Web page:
In this in-depth review, we’re looking at the Moonshine Epiphany 10 foot 4 inch 2 weight. We’ll look at the rod’s strong and weak points and who it’s designed for. Then, I’ll zoom into each component in detail.
Why Trust My Moonshine Epiphany Review?
Before diving into the review, I must mention that Moonshine sent me this 2 weight Epiphany to test and review. I always strive to be as honest and objective as possible, which they also appreciate. Ultimately, this review is here to show you what the rod is about and whether you should consider buying it.
The Epiphany range, which has recently been redesigned with new blanks and components, is Moonshine’s dedicated Euro nymphing rod. There are three Epiphany models, and this, the 10ft 4 inch 2 weight, is the lightest.
I used it extensively for three weeks on the trout streams near Cape Town, and I feel the 2 weight is better suited for this application than its bigger brothers. The river’s flow rates have dropped considerably, so I mainly fished the rod with a dry-dropper rig but also tested it in deeper runs with heavier nymph rigs.
Watch the Moonshine Epiphany 10’4″ 2wt Review
Where Does the 2 Weight Epiphany Shine?
Before I get cracking on the details of the rod’s build, let’s first look at where the Epiphany 2 weight shines.
For those that didn’t read my Epiphany 3 weight review, that specific rod had a pretty poor recovery rate, which impacts your confidence when you need to make accurate casts. Now, the 2 weight Epiphany is way better in this regard. Although the blank design might be similar, the slight reduction in weight makes for a rod that recovers better.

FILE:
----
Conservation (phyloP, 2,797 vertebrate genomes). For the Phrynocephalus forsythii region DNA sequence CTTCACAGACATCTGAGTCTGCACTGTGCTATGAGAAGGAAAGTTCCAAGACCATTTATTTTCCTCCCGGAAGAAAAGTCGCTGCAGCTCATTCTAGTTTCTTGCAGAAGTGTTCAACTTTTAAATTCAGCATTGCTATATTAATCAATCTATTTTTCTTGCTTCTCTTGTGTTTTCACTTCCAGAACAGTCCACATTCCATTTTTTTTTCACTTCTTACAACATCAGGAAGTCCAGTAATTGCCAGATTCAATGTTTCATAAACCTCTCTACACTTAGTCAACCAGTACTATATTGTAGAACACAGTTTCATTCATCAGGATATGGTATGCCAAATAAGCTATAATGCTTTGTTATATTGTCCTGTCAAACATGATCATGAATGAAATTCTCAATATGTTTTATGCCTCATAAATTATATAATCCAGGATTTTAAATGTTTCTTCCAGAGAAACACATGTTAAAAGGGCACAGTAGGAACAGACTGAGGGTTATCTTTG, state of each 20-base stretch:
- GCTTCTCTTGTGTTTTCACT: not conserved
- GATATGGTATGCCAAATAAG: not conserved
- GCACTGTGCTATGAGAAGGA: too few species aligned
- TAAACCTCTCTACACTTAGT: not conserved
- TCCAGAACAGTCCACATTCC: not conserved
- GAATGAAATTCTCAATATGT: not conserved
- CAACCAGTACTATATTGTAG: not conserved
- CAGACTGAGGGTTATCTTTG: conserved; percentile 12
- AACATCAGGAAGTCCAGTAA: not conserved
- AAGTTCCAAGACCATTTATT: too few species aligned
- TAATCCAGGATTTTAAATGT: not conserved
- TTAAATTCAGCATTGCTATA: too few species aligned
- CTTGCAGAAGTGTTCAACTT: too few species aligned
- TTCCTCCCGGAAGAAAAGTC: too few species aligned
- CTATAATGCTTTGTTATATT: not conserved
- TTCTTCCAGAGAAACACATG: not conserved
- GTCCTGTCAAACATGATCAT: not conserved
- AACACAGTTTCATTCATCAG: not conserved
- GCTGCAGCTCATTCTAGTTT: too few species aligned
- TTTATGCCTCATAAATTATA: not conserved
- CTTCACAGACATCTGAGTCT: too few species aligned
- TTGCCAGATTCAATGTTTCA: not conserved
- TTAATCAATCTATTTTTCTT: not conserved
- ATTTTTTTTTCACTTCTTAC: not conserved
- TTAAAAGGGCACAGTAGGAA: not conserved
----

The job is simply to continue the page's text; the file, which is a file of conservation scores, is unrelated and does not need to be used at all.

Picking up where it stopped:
Light Tippet Protection
The soft tip of the 2 weight Epiphany also helps to protect light tippet material. I’m talking everything down to 8X. I fished 7X most of the time, and the rod gave me the confidence to pull as hard as I wanted.
Obviously, this relies heavily on the quality of the tippet you’re using and how well you tie your knots.
Spare Rod Tip
The Epiphany comes with a spare rod tip to keep you on the water in case you accidentally break one. Just with this detail, you can see Moonshine is a company run by anglers. As I said in my Moonshine Outcast review, I can’t understand why other manufacturers aren’t doing the same.
Where Does the 2 Weight Epiphany Fall Short?
Going through the rod in detail, I couldn’t find any issue or imperfection at all. The clear coat is bubble-free and applied perfectly, all the guides align 100%, and the grip sits nicely in your hand.
Moonshine Epiphany Features & Specs
Let’s have a look at the build and components of the 2 weight Epiphany.
Moonshine ships the Epiphany in a solid Cordura-covered tube with the Moonshine logo embroidered on it. A sticker with the rod’s details is located on the cap, making it easy to identify.